Coordinate Geometry
The new SAT has stepped up the emphasis on coordinate
geometry, which is the study of geometric shapes on the coordinate
plane. If you think the coordinate plane is a ferocious type of
new jet fighter, don’t worry. We’re about to clear this all up for you.
The Coordinate Plane
The coordinate plane is where all the magic happens. It’s
the space in which coordinate geometry exists. Pretty snazzy.
Every point on a coordinate plane can be mapped by using
two perpendicular number lines. The xaxis
defines the space from left to right. The yaxis
defines the space up and down. And the two meet at a point called
the origin.
Every point on the plane has two coordinates. Because
it’s the center of the plane, the origin gets the coordinates (0,0).
The coordinates of all other points indicate how far they are from
the origin. These coordinates are written in the form (x, y).
The xcoordinate is the point’s location along
the xaxis (its distance either to the left or right
of the origin). If the point is to the right of the origin, the xcoordinate
is positive. If the point is to the left of the yaxis,
the xcoordinate is negative.
The ycoordinate of a point
is its location along the yaxis (either
up or down from the origin). If the point is above the xaxis,
its ycoordinate is positive, and
if the point is below the xaxis,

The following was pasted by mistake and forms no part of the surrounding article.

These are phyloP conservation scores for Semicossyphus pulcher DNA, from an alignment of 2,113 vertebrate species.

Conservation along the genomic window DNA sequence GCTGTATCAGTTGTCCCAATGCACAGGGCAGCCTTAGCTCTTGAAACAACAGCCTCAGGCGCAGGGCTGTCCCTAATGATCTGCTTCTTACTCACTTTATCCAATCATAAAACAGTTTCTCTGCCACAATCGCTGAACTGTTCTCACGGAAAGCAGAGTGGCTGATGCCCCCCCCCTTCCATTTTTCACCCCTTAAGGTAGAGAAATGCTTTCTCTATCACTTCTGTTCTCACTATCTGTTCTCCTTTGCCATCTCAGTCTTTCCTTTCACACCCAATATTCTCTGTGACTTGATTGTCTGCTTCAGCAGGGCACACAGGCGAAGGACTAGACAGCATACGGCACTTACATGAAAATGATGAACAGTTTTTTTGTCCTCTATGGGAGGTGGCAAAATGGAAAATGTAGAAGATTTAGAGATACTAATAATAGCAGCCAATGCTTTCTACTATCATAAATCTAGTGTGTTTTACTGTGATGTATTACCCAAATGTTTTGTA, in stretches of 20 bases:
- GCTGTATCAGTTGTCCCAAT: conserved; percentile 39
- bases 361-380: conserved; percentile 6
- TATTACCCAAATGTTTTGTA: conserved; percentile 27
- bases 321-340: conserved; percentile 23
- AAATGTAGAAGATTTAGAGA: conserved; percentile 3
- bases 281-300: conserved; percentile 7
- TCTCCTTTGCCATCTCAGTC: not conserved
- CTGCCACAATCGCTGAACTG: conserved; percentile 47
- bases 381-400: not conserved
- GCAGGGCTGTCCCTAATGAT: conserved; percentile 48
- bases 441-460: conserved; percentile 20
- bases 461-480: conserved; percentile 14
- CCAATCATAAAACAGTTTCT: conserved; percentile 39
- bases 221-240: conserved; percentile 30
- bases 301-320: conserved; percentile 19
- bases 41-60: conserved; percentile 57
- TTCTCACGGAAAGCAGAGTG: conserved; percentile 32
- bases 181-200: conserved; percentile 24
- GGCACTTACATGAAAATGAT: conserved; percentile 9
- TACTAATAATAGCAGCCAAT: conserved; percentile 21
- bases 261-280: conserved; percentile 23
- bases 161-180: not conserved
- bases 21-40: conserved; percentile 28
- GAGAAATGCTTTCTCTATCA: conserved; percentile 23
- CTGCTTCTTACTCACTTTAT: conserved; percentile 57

its ycoordinate is negative. So the
point labeled (2,2) is 2 to the right
and 2 above the origin. The point labeled (–7,–5) is 7 to
the left and 5 below the origin.
Are We There Yet? Distance on the
Coordinate Plane
The SAT tests to see if you can find the distance between
any two points on the coordinate plane. It also tests to see if
you can find the midpoint between two points on the test. This news
should make you happy. Why? Because these are easy questions that
you can answer easily as long as you know the two necessary formulas.
Now we’re going to make sure you know those two formulas. Memorize
them.
The Distance Between Two Points
If you know the coordinates of any two points—we’ll call
them (x_{1},y_{1}) and (x_{2},y_{2})—you
can find their distance from each other with the aptly named distance
formula:
Let’s say you were suddenly overcome by the desire to
calculate the distance between the points (4,–3) and (–3,8). Just
plug the coordinates into the formula: